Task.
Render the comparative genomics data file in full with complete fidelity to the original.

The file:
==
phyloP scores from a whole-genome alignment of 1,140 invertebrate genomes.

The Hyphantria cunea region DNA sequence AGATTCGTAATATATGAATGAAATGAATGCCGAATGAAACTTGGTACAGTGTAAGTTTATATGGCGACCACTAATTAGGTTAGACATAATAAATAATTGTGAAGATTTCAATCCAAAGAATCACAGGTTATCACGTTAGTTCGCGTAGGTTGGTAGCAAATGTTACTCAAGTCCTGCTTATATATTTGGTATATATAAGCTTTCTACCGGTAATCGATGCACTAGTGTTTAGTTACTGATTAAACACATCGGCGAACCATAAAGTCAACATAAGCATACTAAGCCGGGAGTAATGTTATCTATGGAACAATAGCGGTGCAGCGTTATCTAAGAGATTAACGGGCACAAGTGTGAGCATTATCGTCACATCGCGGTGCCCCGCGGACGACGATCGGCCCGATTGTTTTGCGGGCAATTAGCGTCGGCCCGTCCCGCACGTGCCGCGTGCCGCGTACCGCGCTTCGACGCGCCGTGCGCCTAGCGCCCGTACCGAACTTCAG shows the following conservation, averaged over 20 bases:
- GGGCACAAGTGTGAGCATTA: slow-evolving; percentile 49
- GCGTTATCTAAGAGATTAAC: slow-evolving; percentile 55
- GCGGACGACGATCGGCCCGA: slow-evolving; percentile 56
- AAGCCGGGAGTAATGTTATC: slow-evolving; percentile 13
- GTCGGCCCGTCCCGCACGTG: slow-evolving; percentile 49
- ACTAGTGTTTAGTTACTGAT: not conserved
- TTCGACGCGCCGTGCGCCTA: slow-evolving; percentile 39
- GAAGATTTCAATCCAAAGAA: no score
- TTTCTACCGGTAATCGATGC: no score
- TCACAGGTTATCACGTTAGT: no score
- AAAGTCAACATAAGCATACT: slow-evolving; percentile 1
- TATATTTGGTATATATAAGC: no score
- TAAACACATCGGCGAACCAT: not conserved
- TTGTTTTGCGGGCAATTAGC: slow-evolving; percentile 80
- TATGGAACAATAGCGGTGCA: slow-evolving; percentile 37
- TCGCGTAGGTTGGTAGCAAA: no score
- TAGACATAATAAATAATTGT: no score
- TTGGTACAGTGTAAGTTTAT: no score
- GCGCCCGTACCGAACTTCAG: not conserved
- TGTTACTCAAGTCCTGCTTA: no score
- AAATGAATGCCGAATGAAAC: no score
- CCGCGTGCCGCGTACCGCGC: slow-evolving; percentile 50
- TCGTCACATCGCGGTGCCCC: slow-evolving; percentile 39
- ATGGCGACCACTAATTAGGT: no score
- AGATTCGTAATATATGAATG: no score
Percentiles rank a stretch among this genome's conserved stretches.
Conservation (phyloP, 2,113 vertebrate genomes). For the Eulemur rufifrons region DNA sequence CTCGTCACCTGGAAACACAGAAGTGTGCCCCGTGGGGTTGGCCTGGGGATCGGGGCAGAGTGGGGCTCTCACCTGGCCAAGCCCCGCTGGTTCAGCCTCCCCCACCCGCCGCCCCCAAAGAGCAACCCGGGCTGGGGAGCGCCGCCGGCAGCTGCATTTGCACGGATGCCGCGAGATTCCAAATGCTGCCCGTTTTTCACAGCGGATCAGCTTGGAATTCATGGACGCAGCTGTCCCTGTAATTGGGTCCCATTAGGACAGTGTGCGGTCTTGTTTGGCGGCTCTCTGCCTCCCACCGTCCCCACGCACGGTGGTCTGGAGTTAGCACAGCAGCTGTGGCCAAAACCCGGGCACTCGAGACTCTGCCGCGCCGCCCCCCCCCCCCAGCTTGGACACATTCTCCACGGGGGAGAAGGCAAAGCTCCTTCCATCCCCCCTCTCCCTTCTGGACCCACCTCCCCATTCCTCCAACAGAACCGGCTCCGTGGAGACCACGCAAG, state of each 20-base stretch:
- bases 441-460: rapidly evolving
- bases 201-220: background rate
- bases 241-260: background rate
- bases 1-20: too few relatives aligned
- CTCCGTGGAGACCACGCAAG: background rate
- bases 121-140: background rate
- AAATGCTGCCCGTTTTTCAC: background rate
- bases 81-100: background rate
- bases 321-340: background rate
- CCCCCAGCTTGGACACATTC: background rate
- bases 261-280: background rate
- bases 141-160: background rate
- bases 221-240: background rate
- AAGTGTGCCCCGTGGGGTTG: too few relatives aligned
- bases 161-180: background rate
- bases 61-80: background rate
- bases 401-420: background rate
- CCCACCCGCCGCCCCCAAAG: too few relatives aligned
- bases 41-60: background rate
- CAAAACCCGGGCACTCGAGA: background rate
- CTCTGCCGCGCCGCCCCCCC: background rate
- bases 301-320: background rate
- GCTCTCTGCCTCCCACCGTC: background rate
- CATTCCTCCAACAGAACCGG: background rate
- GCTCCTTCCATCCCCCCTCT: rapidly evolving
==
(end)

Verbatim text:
phyloP scores from a whole-genome alignment of 1,140 invertebrate genomes.

The Hyphantria cunea region DNA sequence AGATTCGTAATATATGAATGAAATGAATGCCGAATGAAACTTGGTACAGTGTAAGTTTATATGGCGACCACTAATTAGGTTAGACATAATAAATAATTGTGAAGATTTCAATCCAAAGAATCACAGGTTATCACGTTAGTTCGCGTAGGTTGGTAGCAAATGTTACTCAAGTCCTGCTTATATATTTGGTATATATAAGCTTTCTACCGGTAATCGATGCACTAGTGTTTAGTTACTGATTAAACACATCGGCGAACCATAAAGTCAACATAAGCATACTAAGCCGGGAGTAATGTTATCTATGGAACAATAGCGGTGCAGCGTTATCTAAGAGATTAACGGGCACAAGTGTGAGCATTATCGTCACATCGCGGTGCCCCGCGGACGACGATCGGCCCGATTGTTTTGCGGGCAATTAGCGTCGGCCCGTCCCGCACGTGCCGCGTGCCGCGTACCGCGCTTCGACGCGCCGTGCGCCTAGCGCCCGTACCGAACTTCAG shows the following conservation, averaged over 20 bases:
- GGGCACAAGTGTGAGCATTA: slow-evolving; percentile 49
- GCGTTATCTAAGAGATTAAC: slow-evolving; percentile 55
- GCGGACGACGATCGGCCCGA: slow-evolving; percentile 56
- AAGCCGGGAGTAATGTTATC: slow-evolving; percentile 13
- GTCGGCCCGTCCCGCACGTG: slow-evolving; percentile 49
- ACTAGTGTTTAGTTACTGAT: not conserved
- TTCGACGCGCCGTGCGCCTA: slow-evolving; percentile 39
- GAAGATTTCAATCCAAAGAA: no score
- TTTCTACCGGTAATCGATGC: no score
- TCACAGGTTATCACGTTAGT: no score
- AAAGTCAACATAAGCATACT: slow-evolving; percentile 1
- TATATTTGGTATATATAAGC: no score
- TAAACACATCGGCGAACCAT: not conserved
- TTGTTTTGCGGGCAATTAGC: slow-evolving; percentile 80
- TATGGAACAATAGCGGTGCA: slow-evolving; percentile 37
- TCGCGTAGGTTGGTAGCAAA: no score
- TAGACATAATAAATAATTGT: no score
- TTGGTACAGTGTAAGTTTAT: no score
- GCGCCCGTACCGAACTTCAG: not conserved
- TGTTACTCAAGTCCTGCTTA: no score
- AAATGAATGCCGAATGAAAC: no score
- CCGCGTGCCGCGTACCGCGC: slow-evolving; percentile 50
- TCGTCACATCGCGGTGCCCC: slow-evolving; percentile 39
- ATGGCGACCACTAATTAGGT: no score
- AGATTCGTAATATATGAATG: no score
Percentiles rank a stretch among this genome's conserved stretches.
Conservation (phyloP, 2,113 vertebrate genomes). For the Eulemur rufifrons region DNA sequence CTCGTCACCTGGAAACACAGAAGTGTGCCCCGTGGGGTTGGCCTGGGGATCGGGGCAGAGTGGGGCTCTCACCTGGCCAAGCCCCGCTGGTTCAGCCTCCCCCACCCGCCGCCCCCAAAGAGCAACCCGGGCTGGGGAGCGCCGCCGGCAGCTGCATTTGCACGGATGCCGCGAGATTCCAAATGCTGCCCGTTTTTCACAGCGGATCAGCTTGGAATTCATGGACGCAGCTGTCCCTGTAATTGGGTCCCATTAGGACAGTGTGCGGTCTTGTTTGGCGGCTCTCTGCCTCCCACCGTCCCCACGCACGGTGGTCTGGAGTTAGCACAGCAGCTGTGGCCAAAACCCGGGCACTCGAGACTCTGCCGCGCCGCCCCCCCCCCCCAGCTTGGACACATTCTCCACGGGGGAGAAGGCAAAGCTCCTTCCATCCCCCCTCTCCCTTCTGGACCCACCTCCCCATTCCTCCAACAGAACCGGCTCCGTGGAGACCACGCAAG, state of each 20-base stretch:
- bases 441-460: rapidly evolving
- bases 201-220: background rate
- bases 241-260: background rate
- bases 1-20: too few relatives aligned
- CTCCGTGGAGACCACGCAAG: background rate
- bases 121-140: background rate
- AAATGCTGCCCGTTTTTCAC: background rate
- bases 81-100: background rate
- bases 321-340: background rate
- CCCCCAGCTTGGACACATTC: background rate
- bases 261-280: background rate
- bases 141-160: background rate
- bases 221-240: background rate
- AAGTGTGCCCCGTGGGGTTG: too few relatives aligned
- bases 161-180: background rate
- bases 61-80: background rate
- bases 401-420: background rate
- CCCACCCGCCGCCCCCAAAG: too few relatives aligned
- bases 41-60: background rate
- CAAAACCCGGGCACTCGAGA: background rate
- CTCTGCCGCGCCGCCCCCCC: background rate
- bases 301-320: background rate
- GCTCTCTGCCTCCCACCGTC: background rate
- CATTCCTCCAACAGAACCGG: background rate
- GCTCCTTCCATCCCCCCTCT: rapidly evolving